By E. George Johnson
Self-storage has evolved from the basement and attic, to remote mini warehouses, to mobile or portable storage. As the mobile market has gained traction—and market share—in the industry, it makes sense that traditional self-storage operators would take the opportunity to evaluate augmenting their facilities with a mobile component.
Portable self-storage is still a relatively young concept. It was created primarily to add convenience for the storage customer. The storage bin, or in this case the portable container, is brought to the renter’s home or business for the customer to pack at his convenience. Eliminated are the trips to the “fixed” facility to unpack goods, which might have included hiring a moving company or renting a truck.
For self-storage operators, there are several investment opportunities when it comes to portable storage, including onsite portable containers and pickup and delivery of portable containers.
Onsite vs. Pickup and Delivery
If a facility operator has space available, inside or outside, he can augment his facility with the placement of portable containers and charge rent at a figure close to that of traditional storage units. Customers would bring their goods to the facility and unload and store as with the current structure, however, some components of convenience could be added. The renter could drive right to his unit and unpack. Or the portable unit could be brought to a convenient spot within the warehouse for unloading and loading. This would require a forklift with the capability of handling the loaded containers.
Operators can migrate even further into the portable-storage arena by incorporating delivery and pickup of the portable container at the renter’s location. This means additional investment in employees, including drivers and delivery personnel, trucks to accommodate delivery and pickup, warehouse space, and a forklift. It also creates another revenue stream with delivery and pick-up charges and, possibly, a premium for the “portable” component.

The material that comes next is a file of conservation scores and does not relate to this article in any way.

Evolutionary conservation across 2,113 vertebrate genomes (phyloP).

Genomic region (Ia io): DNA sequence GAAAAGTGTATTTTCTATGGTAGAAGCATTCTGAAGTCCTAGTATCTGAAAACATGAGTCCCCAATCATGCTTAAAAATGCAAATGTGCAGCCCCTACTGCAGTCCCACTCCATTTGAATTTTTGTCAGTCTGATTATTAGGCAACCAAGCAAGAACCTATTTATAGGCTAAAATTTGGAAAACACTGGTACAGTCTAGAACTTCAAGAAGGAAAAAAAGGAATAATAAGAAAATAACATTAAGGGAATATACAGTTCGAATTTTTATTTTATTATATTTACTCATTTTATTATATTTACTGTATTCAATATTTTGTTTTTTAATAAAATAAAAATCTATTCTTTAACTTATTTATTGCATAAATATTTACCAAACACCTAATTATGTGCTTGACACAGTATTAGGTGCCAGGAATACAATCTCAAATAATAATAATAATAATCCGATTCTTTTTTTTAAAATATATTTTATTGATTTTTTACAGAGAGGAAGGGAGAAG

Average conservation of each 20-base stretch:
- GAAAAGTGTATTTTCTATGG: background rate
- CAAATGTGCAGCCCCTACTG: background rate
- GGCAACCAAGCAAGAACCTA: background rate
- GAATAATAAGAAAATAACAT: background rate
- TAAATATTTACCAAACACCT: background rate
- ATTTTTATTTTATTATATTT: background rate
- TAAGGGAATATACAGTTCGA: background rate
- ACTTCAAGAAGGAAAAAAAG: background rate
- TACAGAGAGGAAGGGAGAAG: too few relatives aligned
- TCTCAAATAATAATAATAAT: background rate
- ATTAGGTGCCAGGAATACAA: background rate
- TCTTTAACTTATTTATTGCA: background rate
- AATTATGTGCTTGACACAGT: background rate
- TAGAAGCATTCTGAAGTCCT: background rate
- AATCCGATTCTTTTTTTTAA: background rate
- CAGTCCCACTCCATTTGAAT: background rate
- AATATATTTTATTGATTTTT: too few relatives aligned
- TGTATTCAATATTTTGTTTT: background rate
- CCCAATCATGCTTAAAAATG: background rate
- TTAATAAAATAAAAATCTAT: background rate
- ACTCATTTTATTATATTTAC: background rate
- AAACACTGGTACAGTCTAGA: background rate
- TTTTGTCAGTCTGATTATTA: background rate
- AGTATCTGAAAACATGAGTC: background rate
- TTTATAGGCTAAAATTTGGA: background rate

This enables an operator to become a fully integrated storage provider with static portable and incorporate the moving element. If goods are stored in a portable container and arrangements have been made with a moving provider, this can be an added service and revenue stream. There are companies that will provide the moving service to operators and the containers for these transactions. The operator would receive fees based on the initiation of the action and amount to be moved.
The quickest and easiest way to incorporate the portable element into an existing self-storage operation is to purchase or lease portable containers and place them in available space within the facility. This can create a rental stream rather quickly, and the cost per square foot vs. a build-out is substantially less. Building codes and regulations and permits would also not be required. Instant self-storage becomes a reality as soon as the containers are placed and customers start renting. Flexibility is a key element here as well. If the space is needed for another reason, the containers can be moved. Also, if business slows or becomes less than expected, there’s a secondary market for selling the containers, so an operator doesn’t have to worry the investment will be a complete waste.
Making the Investment
There are a number of factors an operator must analyze before adding the portable component to an existing storage business. Obviously, knowing one’s market and the storage saturation level is key. Another important factor is finding out if there are existing portable providers already offering the full service of delivery and pickup, or even moving services. If there are already several portable-storage providers in the market, this may not be a good investment for the operator at this time.
The biggest determining factor, however, is the investment required and probability of potential financial returns. If an operator has an established storage operation in one or several geographic locations, then knowledge of the market and experience within the industry is already there.
Investments in portable containers can be easily researched and determined depending on the number of containers and relative costs. The key question then becomes if the operator can purchase and place portable containers easily and quickly to attract customers. If so, it may warrant a closer look at this financial investment.
E. George Johnson is a principal with Universal Storage Containers. Headquartered in New Canaan, Conn., the company specializes in manufacturing portable, foldable storage containers for various storage and moving industries worldwide. For more information, call 800.385.0755; e-mail email@example.com ; visit www.universalstoragecontainers.com .